3. Revelation 22:1 details the throne of “God and the Lamb,” meaning God the Father and God the Son.  John uses the word “God” for the face we will see in 22:4, not “Lamb.”  Moreover, the book of Revelation makes a clear distinction between God the Father and God the Son (although they are one in the same, they are different Persons in the Godhead).  The author uses “God” here, not “the Lamb.”

4. 1 Corinthians 15:24 is a prophetic verse speaking about the events unfolding in Revelation 22.  Regardless of the millennial perspective, the New Heaven and New Earth follow the millennial reign of Christ and then Jesus hands over the “kingdom keys.”

5. Jesus said in Matthew 5:8 that the “pure in heart will see God.”  That is, God the Son made a contextual distinction between seeing Him and seeing the Father.

6. Throughout the Bible, man has attempted to see God in all of His splendor, but it has been impossible (Genesis 11:1-9; 2 Samuel 6:7; 2 Chronicles 26:16-23; Leviticus 10:1-3).  In Revelation 22:4 that will all change!

Some Observations and Questions Answered

1. But if God is Spirit (John 2:24), how can He have a face?  There are many times in the Bible where God is said to have “human” features.  Isaiah 59:1 mentions His hand and His ear.  Zechariah 2:8 says that He has an eye.  Matthew 4:4 mentions His mouth.  In Genesis 3 He “walked” in the Garden.  While these are all, however, arguably anthropomorphisms (a word meaning “human form” or a symbolic representation used to make God’s actions more understandable to man), the idea is still present that man will be able to see God in a way that we never have.  In this thought, the “face” could arguably be an anthropomorphism, but this is still a sight that man has not been capable of seeing in the past.

2. But Jesus said in John 14:9, “If you have seen me you have seen the Father.”   This verse speaks to the various roles that each Person of the Godhead performs.  Jesus was the physical representation of God the Father, and although when we see Him, we see God, we do not see the full and total manifestation of the Father.  That is, we do not see the Father in His full glory (otherwise we would die).  This is captured in John 1:18 when John says that “no one has seen God at any time.”  Jesus, although God, was “limited” or “subjected” by the flesh.  The full context of John 14 says that Jesus “explains” the Father.  This is much of what His earthly ministry was about.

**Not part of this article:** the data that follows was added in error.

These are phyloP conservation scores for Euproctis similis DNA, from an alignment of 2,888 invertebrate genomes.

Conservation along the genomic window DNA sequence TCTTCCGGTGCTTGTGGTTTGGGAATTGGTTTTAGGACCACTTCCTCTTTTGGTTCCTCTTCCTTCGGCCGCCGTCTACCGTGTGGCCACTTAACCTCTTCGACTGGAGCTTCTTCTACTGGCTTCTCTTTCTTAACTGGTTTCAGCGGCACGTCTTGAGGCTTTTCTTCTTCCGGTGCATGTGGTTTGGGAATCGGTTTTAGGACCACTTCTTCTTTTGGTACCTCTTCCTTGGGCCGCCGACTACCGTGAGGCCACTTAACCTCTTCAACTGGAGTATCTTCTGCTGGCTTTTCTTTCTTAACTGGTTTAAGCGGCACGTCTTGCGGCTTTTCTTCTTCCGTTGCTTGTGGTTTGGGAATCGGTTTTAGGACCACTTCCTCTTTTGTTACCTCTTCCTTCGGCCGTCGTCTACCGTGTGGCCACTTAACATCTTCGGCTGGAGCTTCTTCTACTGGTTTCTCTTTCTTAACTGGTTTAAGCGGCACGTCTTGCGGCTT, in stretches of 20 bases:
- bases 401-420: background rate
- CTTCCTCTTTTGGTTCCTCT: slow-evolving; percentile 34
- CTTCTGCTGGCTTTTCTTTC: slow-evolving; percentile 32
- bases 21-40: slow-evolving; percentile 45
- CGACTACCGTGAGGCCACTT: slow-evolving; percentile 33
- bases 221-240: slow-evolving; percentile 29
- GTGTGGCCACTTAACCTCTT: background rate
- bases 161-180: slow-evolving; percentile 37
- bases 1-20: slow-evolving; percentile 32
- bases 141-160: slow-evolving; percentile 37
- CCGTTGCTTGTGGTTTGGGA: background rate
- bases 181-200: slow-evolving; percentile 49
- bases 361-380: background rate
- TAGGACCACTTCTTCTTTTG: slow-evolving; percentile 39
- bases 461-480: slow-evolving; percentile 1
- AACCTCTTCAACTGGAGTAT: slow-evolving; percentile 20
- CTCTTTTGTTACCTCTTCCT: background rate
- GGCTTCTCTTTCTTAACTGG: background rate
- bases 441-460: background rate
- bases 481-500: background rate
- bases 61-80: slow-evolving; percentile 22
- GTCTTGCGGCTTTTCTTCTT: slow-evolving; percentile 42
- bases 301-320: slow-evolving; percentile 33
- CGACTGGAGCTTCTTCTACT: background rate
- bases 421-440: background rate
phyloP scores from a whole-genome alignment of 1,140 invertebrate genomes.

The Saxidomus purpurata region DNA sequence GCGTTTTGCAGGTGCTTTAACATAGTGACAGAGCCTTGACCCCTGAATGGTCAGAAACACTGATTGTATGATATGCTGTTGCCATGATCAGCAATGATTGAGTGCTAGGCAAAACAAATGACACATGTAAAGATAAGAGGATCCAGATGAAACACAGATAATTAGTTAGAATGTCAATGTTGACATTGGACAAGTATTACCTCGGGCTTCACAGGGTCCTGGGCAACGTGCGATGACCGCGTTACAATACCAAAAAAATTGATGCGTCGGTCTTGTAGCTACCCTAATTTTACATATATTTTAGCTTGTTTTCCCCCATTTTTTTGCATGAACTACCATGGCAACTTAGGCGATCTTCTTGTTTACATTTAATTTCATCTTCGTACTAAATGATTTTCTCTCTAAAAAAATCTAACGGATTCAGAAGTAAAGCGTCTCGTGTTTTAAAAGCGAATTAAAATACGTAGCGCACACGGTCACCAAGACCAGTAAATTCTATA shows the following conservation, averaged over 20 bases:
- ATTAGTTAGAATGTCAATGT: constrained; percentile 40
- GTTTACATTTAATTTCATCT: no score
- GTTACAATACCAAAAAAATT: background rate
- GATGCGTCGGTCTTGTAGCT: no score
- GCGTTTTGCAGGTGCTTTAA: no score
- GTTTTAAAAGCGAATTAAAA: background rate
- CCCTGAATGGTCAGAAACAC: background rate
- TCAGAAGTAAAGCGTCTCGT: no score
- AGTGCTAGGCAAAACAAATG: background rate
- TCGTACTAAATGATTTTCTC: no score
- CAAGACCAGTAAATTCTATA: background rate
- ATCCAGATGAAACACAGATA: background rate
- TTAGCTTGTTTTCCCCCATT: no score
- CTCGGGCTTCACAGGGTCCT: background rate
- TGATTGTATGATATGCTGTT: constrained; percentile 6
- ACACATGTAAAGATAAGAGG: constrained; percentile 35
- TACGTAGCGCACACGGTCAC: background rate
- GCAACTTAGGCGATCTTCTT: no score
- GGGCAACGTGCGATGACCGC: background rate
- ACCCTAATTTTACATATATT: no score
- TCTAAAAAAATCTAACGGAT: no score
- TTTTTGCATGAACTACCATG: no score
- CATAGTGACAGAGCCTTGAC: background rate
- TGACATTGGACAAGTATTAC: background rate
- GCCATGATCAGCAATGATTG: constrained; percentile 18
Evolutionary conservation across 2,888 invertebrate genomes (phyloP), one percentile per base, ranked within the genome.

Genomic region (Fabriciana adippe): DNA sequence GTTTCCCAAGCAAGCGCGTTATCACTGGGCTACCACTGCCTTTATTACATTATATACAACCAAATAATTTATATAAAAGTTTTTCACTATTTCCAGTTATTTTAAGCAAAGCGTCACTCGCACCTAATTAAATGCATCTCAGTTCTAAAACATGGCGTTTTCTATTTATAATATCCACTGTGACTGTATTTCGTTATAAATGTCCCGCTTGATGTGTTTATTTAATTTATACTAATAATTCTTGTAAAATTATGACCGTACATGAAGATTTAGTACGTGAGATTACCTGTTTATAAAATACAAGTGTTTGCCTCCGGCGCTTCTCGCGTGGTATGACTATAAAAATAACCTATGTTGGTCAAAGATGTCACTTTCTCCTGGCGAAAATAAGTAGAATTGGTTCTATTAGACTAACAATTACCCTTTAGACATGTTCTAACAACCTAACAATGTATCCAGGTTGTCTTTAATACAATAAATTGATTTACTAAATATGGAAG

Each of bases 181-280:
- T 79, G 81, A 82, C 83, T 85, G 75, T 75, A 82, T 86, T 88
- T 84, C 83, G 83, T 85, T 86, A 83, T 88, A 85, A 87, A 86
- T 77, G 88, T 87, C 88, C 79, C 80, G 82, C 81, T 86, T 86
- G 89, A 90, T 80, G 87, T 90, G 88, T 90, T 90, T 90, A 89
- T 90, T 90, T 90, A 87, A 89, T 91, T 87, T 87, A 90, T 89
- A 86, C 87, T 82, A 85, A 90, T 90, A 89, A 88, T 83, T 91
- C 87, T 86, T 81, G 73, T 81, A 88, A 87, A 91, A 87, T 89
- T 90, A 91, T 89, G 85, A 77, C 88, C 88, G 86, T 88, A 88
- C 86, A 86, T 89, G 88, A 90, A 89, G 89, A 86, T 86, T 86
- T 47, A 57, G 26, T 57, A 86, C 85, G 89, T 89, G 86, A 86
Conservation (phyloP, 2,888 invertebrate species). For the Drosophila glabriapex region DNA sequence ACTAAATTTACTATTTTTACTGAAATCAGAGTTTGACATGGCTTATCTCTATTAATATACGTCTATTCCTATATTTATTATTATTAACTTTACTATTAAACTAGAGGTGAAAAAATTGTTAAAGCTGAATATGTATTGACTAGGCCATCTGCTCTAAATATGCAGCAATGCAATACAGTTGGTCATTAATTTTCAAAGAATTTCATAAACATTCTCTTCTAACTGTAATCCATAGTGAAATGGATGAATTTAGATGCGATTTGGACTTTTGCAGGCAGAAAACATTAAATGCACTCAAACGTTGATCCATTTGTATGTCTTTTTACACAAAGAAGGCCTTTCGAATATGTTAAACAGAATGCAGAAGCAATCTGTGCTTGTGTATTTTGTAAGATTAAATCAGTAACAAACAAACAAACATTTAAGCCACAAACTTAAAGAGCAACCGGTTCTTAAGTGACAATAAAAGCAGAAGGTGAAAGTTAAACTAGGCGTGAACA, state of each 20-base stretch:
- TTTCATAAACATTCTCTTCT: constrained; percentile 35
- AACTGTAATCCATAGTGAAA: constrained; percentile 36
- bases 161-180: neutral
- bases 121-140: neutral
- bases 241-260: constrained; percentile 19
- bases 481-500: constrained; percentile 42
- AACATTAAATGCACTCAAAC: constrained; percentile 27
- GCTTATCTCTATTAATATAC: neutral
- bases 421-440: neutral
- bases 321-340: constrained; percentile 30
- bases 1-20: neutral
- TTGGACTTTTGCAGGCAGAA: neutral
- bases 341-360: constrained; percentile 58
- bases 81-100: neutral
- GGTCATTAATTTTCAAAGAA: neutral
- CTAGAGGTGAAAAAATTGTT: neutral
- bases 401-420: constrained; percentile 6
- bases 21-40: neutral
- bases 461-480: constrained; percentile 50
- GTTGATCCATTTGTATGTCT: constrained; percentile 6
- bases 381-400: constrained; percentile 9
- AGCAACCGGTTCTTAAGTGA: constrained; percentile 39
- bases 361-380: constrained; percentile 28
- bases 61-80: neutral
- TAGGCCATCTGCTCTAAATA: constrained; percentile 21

3. But the book of Revelation is the “revelation of Jesus,” so Revelation 22:4 must be about Him specifically.  Yes, Revelation is indeed the book of the unveiling of Jesus Christ, but because Jesus is God, you cannot talk about Him without also including the other two Persons in the Godhead.  They too are unveiled in deep ways throughout the book, especially in the last two chapters when John talks about the Eternal Heaven and Earth.  The thrust of these chapters is that earth finally can be a place for God to dwell in His fullness.  He is arguably still in the current “intermediate” state of Heaven during the Millennium (since it has yet to be destroyed), which is why it is so significant that He comes down to dwell with man on earth during eternity.

4. But doesn’t this mean that there will be three Gods?  Absolutely not!  God is Triune.  Scripture is evident about this.  Even in Genesis 1:26 God speaks as “Us” in creating mankind.  Although Triune, He is completely One in unity.  That is, God the Father, God the Son, and God the Spirit are all equal.  We fail to comprehend this completely because of our corrupted minds.  We cannot understand perfect unity, or how three can be one, but God is perfectly unified (Ephesians 4:5; James 2:19).